because he is a former Archbishop of Canterbury but because he was on the

:03:06.:03:08.

Evan Jellicoe side of the Church of England. That is quite a big move.

:03:09.:03:16.

The response was to say, please withdraw your bell and let us have a

:03:17.:03:21.

royal Commission. The Supreme Court kicked the ball back to Parliament

:03:22.:03:26.

when they rejected the cases of three people who had been taking the

:03:27.:03:31.

case and said, we could say that banning the right to life is against

:03:32.:03:35.

the European Court of Human Rights, but it is a moral issue and an issue

:03:36.:03:40.

for Parliament. Parliament needs to decide. The data act that is going

:03:41.:03:47.

to be pushed through Parliament. decide. The data act that is going

:03:48.:03:50.

to be pushed through Parliament In record time. To comply with a

:03:51.:03:56.

European court judgement. Tom Watson and David Davis, some dissent. Are

:03:57.:04:02.

you so prized with how united the establishment, left, right and

:04:03.:04:10.

centre is? No. There is a great quote saying this has been enacted

:04:11.:04:14.

under the something must be done act and that captures it exactly. Even

:04:15.:04:18.

Cameron says he does not want to look people in the eye and say that

:04:19.:04:25.

he did not do everything he could. There is no end to the power of

:04:26.:04:30.

surveillance. It is all was about drawing a distinction. I am always

:04:31.:04:34.

suspicious when politicians look something up and said, we have all

:04:35.:04:40.

agreed. Are there at the centre is right or is the political

:04:41.:04:44.

establishment right? I think the establishment is right. I think it

:04:45.:04:53.

is stronger than other issues. We are in a unique position where all

:04:54.:04:58.

three political parties have relatively recent experience of

:04:59.:05:01.

government so they now that security threats are not made up by

:05:02.:05:06.

unscrupulous people. The legislation being proposed is not dramatic, it

:05:07.:05:16.

is to fill a gap that was created. I do not see the political

:05:17.:05:19.

controversy. All three political parties support it. David Davis and

:05:20.:05:24.

Liberty are against that, and always are. Would you not have expected...

:05:25.:05:34.

The Lib Dems are in government, but a bit more rebellion on the Labour

:05:35.:05:41.

backbenches? There is no political controversy put outside parliament

:05:42.:05:43.

there's quite a lot of controversy about this. My paper has taken an

:05:44.:05:52.

interest in this. It is interesting, it does not feel, it is not a

:05:53.:05:58.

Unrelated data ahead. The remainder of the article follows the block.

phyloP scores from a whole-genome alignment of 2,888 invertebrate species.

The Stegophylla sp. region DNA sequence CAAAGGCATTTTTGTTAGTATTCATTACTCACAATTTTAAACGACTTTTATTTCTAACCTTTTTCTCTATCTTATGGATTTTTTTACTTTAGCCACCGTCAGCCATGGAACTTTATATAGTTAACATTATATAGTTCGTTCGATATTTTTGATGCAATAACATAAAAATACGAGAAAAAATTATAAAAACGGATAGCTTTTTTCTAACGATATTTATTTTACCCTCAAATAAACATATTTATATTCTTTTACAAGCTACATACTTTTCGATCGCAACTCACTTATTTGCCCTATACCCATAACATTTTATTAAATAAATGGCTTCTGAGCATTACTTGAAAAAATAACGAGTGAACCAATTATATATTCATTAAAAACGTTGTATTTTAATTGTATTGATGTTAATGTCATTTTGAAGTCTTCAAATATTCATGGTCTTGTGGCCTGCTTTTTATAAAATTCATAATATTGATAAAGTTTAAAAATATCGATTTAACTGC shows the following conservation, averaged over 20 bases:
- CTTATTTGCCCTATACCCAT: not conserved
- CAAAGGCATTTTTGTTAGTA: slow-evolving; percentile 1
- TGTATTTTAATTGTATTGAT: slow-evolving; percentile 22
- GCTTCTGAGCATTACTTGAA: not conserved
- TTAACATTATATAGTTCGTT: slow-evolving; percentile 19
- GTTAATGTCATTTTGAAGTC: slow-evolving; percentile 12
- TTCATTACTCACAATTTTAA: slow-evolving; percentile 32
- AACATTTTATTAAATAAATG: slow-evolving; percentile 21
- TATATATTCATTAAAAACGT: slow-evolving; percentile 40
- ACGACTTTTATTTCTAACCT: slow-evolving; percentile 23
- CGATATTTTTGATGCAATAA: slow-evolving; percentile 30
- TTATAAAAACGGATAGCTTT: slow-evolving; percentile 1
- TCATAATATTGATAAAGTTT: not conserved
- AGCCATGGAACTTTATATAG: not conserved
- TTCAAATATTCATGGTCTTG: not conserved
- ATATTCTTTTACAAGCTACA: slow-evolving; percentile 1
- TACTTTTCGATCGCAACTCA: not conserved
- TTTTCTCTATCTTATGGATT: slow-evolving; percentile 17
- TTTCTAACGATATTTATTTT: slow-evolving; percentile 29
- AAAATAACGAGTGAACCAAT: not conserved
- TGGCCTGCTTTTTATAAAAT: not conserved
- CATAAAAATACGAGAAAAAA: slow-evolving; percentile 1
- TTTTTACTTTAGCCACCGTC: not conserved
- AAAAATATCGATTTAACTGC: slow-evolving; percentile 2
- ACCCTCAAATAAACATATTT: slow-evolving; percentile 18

1950s, three public school boys setting, let us have this deal. The

:05:59.:06:04.

Liberal Democrats and Labour have serious questions. There's going to

:06:05.:06:09.

be a sunset clause that will run out in 2016. The Liberal Democrats, who

:06:10.:06:17.

asked pretty tough questions, have said there are assurances. Ed

:06:18.:06:21.

Miliband did not go to public school.

:06:22.:06:25.

For many English football fans, tonight's World Cup final presents

:06:26.:06:28.

How do you pick between two traditional foes

:06:29.:06:31.

Well, if you're a political obsessive, like these

:06:32.:06:34.

three, you could always back the nation according to how it votes.

:06:35.:06:37.

The website LabourList has produced a political guide to the tournament.

:06:38.:06:39.

At the beginning of the tournament, it was a fairly balanced playing

:06:40.:06:53.

field politically with 15 left wing and 17 right-wing countries. England

:06:54.:06:59.

found themselves isolated in a group with three left-wing countries. That

:07:00.:07:01.

was the least of their problems. was the least of their problems

:07:02.:07:07.

There was a clear domination of democratic regimes over

:07:08.:07:10.

authoritarian with only six of oratory and countries making it

:07:11.:07:12.

through to the finals and the only all authoritarian tie was dubbed the

:07:13.:07:22.

worst match of the World Cup. By the second round 16 teams remained. The

:07:23.:07:26.

left had a clear advantage with nine, seven from the right and

:07:27.:07:31.

authoritarian countries all but wiped out. Two representatives

:07:32.:07:36.

remained. Both were beaten by European democracies. By the

:07:37.:07:44.

semi-finals, all was even Stephen. A right-wing Protestant Europe taking

:07:45.:07:51.

on Catholics South America. With one victory apiece, Germany knocking out

:07:52.:07:56.